Cornelia Walker Bailey knew Sapelo Island’s history and was determined to get it straight. As the unofficial griot (a West African term for a historian or storyteller) of Hog Hammock, the last remaining of the original African American communities founded by the island’s population of freed slaves and their descendants, she taught it every chance she got.
It can’t have been easy to be a Cobb resident this week. Since Monday’s surprise announcement of the Braves’ impending relocation to a vacant lot near Cumberland Mall, the prevailing attitude from the rest of the metro area has been: Effing *Cobb*. Those highway-worshipin’, Applebees-eatin’ suburbanites spit in the face of progress [time] and [again], then steal our baseball team.
A week from being sworn in as the 45th President of the United States and days before the federal holiday commemorating Martin Luther King Jr., Donald J. Trump took umbrage with criticism levied by Georgia congressman John Lewis, who questioned the legitimacy of Trump’s election, what with the steady drip of reports about Russian hacking and all.
Our fair city’s romance with the wrecking ball and bulldozer is well documented. So it seemed like cause for huzzahs when the Atlanta Urban Design Commission denied a request to demolish the Auburn Avenue building that once was home to the Atlanta Daily World, the country’s first black-owned daily paper.The Integral Group — a developer with a track record of working on urban projects, including the redevelopment of Grady Homes — planned to preserve the World’s facade and replace its guts with new apartments, affordably priced and presumably appealing to Georgia State University students. Critics said saving the façade wasn’t enough, and more than 1,100 people signed a petition protesting Integral and GSU (never mind that the school wasn’t formally associated with the project).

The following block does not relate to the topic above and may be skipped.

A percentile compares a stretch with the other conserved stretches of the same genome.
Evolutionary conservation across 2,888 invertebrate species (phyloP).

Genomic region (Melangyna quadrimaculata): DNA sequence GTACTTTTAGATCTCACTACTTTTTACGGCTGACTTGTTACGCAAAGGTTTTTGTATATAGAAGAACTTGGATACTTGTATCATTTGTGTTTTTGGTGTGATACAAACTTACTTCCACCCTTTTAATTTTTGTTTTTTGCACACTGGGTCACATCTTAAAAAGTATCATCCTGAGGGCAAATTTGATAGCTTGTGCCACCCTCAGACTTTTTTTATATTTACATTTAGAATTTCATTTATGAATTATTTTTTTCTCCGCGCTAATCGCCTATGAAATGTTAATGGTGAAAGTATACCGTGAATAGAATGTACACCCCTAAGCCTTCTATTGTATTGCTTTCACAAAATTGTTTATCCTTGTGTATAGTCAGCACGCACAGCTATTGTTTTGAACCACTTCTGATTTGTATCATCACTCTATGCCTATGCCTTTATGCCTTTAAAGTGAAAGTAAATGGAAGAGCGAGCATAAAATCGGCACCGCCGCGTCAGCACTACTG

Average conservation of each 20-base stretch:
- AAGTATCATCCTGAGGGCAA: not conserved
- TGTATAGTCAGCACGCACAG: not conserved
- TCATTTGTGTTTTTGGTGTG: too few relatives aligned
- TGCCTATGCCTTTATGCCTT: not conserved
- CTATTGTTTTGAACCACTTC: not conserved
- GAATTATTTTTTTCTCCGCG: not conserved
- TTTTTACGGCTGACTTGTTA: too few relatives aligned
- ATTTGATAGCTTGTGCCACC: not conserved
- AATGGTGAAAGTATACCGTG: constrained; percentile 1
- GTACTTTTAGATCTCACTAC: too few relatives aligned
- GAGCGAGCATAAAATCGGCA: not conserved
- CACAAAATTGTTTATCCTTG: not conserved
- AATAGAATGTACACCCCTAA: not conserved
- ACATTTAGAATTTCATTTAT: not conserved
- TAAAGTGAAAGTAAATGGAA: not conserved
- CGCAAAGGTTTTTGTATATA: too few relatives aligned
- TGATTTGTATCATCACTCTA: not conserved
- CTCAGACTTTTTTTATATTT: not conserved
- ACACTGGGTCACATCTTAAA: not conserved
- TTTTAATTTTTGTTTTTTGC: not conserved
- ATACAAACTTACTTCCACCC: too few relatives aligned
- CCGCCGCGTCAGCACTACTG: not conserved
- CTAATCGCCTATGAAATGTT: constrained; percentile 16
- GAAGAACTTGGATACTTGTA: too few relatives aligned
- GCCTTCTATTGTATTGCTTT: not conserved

Dollar enabled an old-school sales compliance technique practiced by everyone who's worked a phone during an NPR membership drive. The good reverend can come back with a more modest request and cite the struggle of fundraising in a faithless world. His people will fall for it. And by laughing at Dollar, we're helping him.
Former Atlanta magazine editor Rebecca Burns, on vacation in Austria last week as COVID-19 was declared a pandemic, describes what it was like to watch the disaster response unfold in two countries at once.
Especially in the South, philanthropy has sometimes provided superficial atonement for anti-Black racism. Atlanta must do so much better. With leadership transitions at CFGA and other major nonprofit institutions upon us, I offer three goals as a call to action for addressing the mismatch between nonprofit institutional talk and walk.
"In communities like Gwinnett’s around the nation, we’ve also seen Uber, automated vehicles, hyperloop, and even flying cars offered as reasons not to commit to long-term transit planning. These expectations are wildly inflated." An automated vehicle specialist defends the need for conventional rail and bus service.